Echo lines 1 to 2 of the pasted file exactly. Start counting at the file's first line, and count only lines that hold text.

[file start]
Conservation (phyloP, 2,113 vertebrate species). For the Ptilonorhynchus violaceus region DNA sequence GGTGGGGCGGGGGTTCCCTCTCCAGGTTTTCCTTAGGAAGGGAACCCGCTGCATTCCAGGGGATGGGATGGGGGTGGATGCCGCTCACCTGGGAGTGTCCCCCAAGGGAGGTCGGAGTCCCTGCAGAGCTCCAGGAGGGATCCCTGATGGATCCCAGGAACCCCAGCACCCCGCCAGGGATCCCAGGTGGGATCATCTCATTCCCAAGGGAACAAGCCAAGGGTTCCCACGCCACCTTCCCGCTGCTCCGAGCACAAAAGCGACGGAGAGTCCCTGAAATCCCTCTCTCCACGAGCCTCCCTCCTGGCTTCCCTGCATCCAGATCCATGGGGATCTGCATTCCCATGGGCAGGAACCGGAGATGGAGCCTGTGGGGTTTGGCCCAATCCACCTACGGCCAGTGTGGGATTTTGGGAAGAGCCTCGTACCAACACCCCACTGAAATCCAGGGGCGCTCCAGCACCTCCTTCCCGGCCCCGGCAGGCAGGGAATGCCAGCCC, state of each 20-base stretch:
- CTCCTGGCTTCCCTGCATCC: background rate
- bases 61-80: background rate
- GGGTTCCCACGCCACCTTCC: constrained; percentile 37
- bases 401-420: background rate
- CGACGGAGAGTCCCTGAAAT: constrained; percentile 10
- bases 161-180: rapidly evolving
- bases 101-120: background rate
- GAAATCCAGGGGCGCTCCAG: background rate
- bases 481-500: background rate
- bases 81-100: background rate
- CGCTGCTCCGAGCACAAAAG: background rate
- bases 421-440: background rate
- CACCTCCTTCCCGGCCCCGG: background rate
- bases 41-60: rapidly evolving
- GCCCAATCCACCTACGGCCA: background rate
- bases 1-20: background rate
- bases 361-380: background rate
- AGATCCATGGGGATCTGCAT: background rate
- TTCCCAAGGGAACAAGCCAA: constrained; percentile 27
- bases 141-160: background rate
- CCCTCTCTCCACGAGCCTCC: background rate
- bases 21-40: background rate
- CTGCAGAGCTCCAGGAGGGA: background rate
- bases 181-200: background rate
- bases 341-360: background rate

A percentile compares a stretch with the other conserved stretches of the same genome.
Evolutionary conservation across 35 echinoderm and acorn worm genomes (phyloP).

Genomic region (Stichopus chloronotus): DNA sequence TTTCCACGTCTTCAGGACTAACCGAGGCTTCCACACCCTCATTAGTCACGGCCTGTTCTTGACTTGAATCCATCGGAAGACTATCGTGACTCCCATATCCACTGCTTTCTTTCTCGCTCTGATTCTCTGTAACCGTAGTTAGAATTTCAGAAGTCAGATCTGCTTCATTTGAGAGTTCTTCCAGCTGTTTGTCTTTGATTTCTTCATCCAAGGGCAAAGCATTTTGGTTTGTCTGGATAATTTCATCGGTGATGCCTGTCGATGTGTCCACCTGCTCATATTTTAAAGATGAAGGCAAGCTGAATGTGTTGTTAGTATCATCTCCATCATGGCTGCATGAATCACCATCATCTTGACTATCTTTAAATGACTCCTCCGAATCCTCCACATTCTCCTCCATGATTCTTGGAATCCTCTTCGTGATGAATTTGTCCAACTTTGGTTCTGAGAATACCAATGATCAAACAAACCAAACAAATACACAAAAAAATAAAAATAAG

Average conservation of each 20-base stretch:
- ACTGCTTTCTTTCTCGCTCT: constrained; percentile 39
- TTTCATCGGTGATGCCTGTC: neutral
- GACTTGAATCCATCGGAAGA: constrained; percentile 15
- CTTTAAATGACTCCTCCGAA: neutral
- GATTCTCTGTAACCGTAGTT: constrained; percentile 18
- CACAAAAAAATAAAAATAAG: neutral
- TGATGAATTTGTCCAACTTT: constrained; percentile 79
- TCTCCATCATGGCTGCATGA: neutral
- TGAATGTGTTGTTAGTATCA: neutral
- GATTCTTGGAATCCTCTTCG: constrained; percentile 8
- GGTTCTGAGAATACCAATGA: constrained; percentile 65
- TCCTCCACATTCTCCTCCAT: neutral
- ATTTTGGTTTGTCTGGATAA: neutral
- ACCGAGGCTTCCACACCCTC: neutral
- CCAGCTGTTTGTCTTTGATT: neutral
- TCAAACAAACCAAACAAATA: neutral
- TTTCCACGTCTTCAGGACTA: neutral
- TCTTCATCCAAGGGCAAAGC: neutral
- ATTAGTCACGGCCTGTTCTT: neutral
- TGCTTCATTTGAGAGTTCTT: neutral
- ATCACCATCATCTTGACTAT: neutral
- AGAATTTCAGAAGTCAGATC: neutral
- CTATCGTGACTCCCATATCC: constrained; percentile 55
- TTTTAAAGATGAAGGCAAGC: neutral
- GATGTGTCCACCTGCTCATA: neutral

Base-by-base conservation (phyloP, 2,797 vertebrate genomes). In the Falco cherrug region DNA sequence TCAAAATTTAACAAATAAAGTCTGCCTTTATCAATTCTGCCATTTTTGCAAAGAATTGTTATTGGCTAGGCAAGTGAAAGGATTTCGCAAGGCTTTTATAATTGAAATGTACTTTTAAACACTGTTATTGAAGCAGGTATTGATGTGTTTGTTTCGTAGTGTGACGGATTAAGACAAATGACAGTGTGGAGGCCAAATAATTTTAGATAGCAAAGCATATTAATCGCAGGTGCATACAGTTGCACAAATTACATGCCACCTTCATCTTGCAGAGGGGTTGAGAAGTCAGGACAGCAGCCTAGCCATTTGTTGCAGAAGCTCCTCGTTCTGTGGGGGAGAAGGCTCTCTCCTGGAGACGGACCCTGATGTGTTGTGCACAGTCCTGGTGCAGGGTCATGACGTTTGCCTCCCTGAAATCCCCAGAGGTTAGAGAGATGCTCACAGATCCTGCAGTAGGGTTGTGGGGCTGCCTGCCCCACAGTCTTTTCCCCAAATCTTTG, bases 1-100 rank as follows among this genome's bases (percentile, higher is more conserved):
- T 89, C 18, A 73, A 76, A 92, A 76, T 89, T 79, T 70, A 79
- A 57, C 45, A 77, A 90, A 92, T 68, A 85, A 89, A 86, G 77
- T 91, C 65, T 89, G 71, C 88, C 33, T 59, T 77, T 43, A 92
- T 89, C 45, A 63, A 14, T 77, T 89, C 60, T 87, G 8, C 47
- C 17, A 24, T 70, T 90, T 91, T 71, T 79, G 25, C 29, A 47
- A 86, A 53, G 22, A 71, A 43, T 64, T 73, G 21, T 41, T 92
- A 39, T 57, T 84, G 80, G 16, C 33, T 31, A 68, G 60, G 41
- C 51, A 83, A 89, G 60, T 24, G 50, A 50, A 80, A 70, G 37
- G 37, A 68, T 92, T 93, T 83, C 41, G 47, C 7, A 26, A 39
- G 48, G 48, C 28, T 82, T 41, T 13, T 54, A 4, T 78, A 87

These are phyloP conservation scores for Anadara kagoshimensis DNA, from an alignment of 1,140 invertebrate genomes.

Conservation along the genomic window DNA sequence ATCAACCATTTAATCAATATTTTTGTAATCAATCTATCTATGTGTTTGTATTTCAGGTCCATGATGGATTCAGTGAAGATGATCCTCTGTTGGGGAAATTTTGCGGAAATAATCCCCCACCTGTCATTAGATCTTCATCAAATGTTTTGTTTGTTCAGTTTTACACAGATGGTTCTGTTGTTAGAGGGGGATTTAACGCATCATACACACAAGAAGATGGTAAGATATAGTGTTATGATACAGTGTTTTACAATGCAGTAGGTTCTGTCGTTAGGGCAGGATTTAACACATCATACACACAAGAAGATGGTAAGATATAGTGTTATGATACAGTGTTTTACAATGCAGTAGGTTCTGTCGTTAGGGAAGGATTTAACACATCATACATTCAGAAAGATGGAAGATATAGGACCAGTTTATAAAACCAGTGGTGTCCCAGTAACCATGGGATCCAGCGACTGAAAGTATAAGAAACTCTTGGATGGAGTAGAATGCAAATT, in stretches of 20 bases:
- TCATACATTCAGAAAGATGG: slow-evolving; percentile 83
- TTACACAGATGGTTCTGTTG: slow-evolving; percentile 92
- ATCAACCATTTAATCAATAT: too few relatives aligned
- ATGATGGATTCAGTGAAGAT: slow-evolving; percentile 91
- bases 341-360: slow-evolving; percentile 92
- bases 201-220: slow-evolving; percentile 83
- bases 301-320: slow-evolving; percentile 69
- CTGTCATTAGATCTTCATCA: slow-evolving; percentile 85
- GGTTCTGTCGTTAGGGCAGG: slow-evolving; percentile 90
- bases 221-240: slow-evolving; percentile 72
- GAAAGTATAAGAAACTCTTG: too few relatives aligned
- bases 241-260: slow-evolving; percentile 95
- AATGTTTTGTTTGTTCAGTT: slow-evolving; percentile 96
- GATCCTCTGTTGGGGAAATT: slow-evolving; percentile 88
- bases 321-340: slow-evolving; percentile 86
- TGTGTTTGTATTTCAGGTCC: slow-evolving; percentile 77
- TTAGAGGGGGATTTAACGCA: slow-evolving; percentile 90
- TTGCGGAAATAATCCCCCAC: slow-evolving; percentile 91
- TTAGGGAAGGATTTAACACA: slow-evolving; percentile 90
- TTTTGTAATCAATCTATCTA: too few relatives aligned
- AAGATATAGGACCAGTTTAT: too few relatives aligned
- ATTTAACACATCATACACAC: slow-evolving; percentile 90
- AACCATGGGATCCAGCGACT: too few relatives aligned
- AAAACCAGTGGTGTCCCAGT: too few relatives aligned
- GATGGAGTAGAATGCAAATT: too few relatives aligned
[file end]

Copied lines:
Conservation (phyloP, 2,113 vertebrate species). For the Ptilonorhynchus violaceus region DNA sequence GGTGGGGCGGGGGTTCCCTCTCCAGGTTTTCCTTAGGAAGGGAACCCGCTGCATTCCAGGGGATGGGATGGGGGTGGATGCCGCTCACCTGGGAGTGTCCCCCAAGGGAGGTCGGAGTCCCTGCAGAGCTCCAGGAGGGATCCCTGATGGATCCCAGGAACCCCAGCACCCCGCCAGGGATCCCAGGTGGGATCATCTCATTCCCAAGGGAACAAGCCAAGGGTTCCCACGCCACCTTCCCGCTGCTCCGAGCACAAAAGCGACGGAGAGTCCCTGAAATCCCTCTCTCCACGAGCCTCCCTCCTGGCTTCCCTGCATCCAGATCCATGGGGATCTGCATTCCCATGGGCAGGAACCGGAGATGGAGCCTGTGGGGTTTGGCCCAATCCACCTACGGCCAGTGTGGGATTTTGGGAAGAGCCTCGTACCAACACCCCACTGAAATCCAGGGGCGCTCCAGCACCTCCTTCCCGGCCCCGGCAGGCAGGGAATGCCAGCCC, state of each 20-base stretch:
- CTCCTGGCTTCCCTGCATCC: background rate